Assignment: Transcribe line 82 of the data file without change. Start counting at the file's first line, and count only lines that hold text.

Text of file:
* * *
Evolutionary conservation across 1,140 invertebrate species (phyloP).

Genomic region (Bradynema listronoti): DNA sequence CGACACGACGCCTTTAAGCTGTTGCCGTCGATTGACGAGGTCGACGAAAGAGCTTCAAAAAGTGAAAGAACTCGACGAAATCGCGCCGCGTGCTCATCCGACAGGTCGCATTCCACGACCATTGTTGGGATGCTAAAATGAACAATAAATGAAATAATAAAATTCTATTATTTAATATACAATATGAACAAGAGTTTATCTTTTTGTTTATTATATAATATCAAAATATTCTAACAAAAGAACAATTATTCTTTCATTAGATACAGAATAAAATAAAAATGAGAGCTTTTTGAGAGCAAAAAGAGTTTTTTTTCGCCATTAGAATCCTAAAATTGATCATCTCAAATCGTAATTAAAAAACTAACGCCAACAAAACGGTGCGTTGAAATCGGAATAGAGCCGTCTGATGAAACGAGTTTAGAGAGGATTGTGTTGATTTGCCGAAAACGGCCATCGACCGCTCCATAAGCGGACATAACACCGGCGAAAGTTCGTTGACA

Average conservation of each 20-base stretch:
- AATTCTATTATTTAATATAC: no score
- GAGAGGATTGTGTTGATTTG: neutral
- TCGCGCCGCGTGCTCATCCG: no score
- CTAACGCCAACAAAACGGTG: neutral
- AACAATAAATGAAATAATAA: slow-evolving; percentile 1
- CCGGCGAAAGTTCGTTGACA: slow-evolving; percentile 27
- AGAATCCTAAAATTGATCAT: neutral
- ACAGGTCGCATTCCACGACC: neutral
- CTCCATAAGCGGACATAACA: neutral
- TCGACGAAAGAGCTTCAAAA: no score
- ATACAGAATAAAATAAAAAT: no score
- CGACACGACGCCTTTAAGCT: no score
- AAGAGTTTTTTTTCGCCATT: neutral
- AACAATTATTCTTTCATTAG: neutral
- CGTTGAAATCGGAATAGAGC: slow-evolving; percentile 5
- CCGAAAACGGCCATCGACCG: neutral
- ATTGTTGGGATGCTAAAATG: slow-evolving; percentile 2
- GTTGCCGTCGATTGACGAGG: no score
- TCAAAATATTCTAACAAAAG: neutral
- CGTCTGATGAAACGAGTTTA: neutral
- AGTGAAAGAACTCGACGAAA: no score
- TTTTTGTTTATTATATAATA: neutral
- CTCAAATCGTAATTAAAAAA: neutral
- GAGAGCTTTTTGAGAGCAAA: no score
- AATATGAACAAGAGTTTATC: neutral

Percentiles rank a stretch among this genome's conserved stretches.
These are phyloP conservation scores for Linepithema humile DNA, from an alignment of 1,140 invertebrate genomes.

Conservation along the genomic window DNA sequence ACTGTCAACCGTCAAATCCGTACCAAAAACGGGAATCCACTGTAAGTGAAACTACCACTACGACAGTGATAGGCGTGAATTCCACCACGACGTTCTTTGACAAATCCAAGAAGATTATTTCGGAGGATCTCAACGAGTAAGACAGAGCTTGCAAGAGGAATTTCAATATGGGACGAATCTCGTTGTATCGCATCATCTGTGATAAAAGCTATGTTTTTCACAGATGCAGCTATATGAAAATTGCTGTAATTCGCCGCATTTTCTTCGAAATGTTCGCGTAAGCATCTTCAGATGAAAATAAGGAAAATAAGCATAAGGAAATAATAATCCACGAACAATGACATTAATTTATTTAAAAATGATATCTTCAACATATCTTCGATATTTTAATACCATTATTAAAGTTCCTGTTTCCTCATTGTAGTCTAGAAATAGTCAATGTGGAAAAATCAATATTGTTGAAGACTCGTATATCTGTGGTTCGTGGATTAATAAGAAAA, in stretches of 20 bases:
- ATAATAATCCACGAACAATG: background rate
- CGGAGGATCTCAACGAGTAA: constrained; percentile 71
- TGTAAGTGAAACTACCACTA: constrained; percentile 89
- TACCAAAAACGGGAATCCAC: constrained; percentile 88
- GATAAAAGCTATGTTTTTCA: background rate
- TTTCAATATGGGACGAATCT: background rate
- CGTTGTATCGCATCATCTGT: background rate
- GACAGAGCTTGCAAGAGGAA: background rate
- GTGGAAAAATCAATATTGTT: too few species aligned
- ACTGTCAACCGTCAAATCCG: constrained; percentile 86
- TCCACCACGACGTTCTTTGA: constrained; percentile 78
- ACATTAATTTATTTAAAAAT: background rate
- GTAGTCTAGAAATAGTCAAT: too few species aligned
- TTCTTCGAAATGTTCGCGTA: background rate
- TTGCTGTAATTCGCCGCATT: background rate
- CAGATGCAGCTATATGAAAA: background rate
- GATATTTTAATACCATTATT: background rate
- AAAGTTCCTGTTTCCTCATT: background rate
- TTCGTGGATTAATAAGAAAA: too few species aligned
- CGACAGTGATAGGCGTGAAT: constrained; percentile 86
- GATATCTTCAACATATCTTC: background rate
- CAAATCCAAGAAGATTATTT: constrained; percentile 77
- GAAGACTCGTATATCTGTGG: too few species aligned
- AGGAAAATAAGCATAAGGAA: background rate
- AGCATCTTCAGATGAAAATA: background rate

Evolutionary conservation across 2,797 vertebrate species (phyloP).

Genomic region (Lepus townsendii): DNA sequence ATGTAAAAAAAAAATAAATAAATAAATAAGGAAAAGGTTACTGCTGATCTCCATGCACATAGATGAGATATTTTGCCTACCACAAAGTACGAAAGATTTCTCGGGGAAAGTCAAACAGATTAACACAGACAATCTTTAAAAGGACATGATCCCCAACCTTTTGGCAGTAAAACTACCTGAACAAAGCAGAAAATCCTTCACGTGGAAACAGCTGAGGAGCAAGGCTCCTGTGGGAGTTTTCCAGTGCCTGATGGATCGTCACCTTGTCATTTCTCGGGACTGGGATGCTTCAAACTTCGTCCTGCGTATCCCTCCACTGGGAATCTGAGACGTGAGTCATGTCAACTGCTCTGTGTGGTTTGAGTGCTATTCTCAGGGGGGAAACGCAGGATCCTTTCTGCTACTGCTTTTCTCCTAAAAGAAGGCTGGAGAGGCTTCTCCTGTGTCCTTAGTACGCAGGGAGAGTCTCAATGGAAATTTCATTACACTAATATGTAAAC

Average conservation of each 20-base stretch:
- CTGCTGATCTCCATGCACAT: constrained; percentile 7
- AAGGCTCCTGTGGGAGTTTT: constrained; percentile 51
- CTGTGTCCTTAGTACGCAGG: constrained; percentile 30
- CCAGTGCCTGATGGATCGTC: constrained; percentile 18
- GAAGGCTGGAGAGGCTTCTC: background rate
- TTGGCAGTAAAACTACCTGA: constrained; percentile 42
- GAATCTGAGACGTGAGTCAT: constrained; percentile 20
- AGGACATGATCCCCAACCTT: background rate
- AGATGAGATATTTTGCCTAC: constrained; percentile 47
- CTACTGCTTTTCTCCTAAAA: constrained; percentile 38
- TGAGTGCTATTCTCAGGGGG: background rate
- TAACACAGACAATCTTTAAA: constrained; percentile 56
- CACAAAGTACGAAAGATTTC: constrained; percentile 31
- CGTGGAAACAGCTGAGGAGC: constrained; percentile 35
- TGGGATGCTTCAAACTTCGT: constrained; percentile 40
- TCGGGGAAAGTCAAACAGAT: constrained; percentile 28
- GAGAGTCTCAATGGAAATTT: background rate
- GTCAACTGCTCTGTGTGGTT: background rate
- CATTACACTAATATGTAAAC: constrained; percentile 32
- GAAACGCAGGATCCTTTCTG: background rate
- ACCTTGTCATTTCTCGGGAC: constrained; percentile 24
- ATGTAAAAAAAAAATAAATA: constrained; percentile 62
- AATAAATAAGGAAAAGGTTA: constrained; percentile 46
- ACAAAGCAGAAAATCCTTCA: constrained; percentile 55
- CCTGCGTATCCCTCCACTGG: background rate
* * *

- AATAAATAAGGAAAAGGTTA: constrained; percentile 46